3319 – Gait and Balance: What the water can do, cannot do, and how it can best be used for Therapeutic Interventions

Advanced / Pool Workshop


Chicago, IL / Thursday, April 11, 2019 – 7:30 am-5:00 pm - 8.0 credit hours

Classroom: 7:30-11:30 am

Lunch on own: 11:30 am-12:30 pm

Indoor Pool: 12:30-3:00 pm

Classroom: 3:00-5:00 pm


Faculty: Marty Biondi, PT, DPT, CSCS



While water walking is used extensively in rehab, do we really understand the differences between water and land walking so that we can apply an accurate intervention? This class will first review the kinematics and biomechanics of land walking. Taking what we know about land, we will discuss the muscle activation, ground reaction forces and kinematics of water walking, and how to apply these to motions to various impairments during aquatic therapy. This class will conclude with gait and balance discrepancies as they relate to various diagnoses and what we can do to address such conditions using aquatics.



At the conclusion of this class, the participant will:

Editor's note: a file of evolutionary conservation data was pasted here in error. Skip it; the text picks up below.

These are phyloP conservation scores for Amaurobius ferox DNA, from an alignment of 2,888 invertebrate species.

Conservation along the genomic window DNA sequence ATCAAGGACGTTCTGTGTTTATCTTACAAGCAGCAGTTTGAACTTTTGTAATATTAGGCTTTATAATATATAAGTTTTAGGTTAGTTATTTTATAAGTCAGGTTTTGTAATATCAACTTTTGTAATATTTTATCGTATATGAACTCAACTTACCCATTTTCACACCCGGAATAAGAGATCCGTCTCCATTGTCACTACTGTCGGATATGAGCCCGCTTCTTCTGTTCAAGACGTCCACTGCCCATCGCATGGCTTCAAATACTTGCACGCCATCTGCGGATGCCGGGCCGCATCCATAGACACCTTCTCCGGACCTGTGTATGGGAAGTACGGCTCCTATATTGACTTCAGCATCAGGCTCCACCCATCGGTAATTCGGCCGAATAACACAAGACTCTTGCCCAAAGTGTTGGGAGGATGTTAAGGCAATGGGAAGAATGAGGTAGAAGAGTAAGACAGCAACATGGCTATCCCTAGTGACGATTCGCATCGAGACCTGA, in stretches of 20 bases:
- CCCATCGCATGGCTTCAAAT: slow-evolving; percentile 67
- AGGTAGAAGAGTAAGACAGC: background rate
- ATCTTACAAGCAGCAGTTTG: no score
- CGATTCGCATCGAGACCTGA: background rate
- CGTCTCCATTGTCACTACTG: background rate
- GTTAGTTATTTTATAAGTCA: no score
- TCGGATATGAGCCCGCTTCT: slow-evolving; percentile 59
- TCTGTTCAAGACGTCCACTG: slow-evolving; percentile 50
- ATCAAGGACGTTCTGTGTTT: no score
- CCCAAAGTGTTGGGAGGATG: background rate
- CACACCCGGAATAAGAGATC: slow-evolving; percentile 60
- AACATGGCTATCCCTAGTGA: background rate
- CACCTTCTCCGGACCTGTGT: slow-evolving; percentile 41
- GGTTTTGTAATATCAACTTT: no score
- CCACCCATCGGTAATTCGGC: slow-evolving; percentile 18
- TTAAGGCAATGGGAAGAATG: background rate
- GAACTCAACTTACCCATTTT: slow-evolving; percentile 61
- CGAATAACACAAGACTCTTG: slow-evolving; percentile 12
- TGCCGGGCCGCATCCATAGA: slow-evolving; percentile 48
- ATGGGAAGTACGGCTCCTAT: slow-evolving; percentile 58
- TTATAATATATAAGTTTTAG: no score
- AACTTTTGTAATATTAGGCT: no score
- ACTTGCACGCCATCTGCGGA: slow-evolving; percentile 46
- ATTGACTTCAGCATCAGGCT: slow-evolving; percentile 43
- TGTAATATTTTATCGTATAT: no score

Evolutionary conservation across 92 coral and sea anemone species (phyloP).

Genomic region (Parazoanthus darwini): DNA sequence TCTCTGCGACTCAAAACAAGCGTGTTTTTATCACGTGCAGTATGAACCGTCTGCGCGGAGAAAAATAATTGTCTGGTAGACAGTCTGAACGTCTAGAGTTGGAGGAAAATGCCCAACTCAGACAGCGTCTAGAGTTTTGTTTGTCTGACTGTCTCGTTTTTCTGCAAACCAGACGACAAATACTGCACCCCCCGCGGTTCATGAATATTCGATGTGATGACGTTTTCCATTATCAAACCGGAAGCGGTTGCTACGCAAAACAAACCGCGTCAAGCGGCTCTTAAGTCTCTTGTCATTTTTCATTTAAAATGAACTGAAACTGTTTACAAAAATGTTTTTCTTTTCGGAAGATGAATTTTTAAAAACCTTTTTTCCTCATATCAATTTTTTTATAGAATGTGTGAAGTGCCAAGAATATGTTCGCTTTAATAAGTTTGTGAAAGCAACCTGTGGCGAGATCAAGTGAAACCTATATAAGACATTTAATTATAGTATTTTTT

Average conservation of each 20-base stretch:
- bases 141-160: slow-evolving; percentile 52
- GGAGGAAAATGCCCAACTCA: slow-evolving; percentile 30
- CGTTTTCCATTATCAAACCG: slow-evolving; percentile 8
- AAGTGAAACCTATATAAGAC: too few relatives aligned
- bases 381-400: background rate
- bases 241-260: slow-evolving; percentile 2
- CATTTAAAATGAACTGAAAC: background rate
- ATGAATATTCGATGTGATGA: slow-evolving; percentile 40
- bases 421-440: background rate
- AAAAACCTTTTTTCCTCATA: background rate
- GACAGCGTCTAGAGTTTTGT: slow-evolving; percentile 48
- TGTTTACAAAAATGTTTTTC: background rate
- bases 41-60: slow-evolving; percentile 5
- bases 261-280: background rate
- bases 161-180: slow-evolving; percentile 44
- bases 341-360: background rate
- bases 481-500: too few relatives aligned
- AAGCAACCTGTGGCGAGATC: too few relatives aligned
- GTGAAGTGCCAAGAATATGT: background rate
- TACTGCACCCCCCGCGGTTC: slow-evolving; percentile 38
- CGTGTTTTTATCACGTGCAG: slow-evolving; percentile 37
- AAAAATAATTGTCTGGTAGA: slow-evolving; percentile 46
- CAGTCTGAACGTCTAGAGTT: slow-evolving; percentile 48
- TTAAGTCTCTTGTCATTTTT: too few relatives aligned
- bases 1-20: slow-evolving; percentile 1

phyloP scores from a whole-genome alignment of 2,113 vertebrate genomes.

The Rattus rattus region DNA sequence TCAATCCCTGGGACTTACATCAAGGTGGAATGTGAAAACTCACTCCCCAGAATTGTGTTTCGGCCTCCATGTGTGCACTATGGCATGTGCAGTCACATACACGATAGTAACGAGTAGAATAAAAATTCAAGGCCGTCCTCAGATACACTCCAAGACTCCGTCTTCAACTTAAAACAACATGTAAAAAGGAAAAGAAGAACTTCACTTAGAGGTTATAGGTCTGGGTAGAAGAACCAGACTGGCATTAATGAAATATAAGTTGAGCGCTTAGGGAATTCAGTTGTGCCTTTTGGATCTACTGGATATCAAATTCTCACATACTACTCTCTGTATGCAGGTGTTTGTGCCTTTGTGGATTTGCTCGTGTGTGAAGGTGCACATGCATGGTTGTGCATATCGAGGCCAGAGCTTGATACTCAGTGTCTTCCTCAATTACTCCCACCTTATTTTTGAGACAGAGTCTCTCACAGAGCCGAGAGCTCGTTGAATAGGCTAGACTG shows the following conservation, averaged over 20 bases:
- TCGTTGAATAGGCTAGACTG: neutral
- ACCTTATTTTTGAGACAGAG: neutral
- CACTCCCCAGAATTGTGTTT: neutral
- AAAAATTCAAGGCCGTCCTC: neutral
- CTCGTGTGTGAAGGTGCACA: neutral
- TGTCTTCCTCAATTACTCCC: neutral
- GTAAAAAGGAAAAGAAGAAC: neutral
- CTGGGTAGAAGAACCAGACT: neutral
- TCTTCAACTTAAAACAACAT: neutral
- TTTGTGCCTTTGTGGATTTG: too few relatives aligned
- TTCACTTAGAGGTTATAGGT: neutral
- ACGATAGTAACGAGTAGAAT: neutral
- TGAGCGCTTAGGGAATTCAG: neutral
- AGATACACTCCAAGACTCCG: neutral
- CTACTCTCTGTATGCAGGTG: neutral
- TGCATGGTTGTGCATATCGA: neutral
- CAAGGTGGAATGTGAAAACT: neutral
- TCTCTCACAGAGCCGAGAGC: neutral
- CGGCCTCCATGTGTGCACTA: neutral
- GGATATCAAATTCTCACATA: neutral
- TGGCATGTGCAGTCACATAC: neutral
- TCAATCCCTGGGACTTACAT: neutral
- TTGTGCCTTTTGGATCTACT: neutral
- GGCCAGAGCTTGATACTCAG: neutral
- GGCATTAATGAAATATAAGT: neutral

1)  Recognize the biomechanical and kinematic differences as discussed in the literature between land and water walking so that water can be a positive adjunctive tool in the rehabilitation process.

2)  Explore the benefits of water therapy interventions in the rehabilitation of the those conditions that result in gait deviations.

3)  Determine what current literature substantiates in the use of water walking as a positive therapy intervention for specific diagnoses.

4)  Examine a logical progression for water walking

5)  Analyze dynamic balance discrepancies that are common with specific diagnoses, how gait is impaired and how these can be addressed with aquatic interventions.


FACULTY: Marty Biondi, PT, DPT, CSCS, provides physical therapy at several clinics in the Chicago area, including Therapeutic & Wellness Specialists, Lake Forest Place, and Sennogroup Rehabilitation and Wellness. She is responsible for all aspects of patient care with a varied patient load that includes orthopedic and complex neurological as the primary diagnoses. She has been involved in various aspects of aquatics for over 30 years including pool administration, design and program implementation, risk management, and as a physical therapist using water to treat various diagnoses.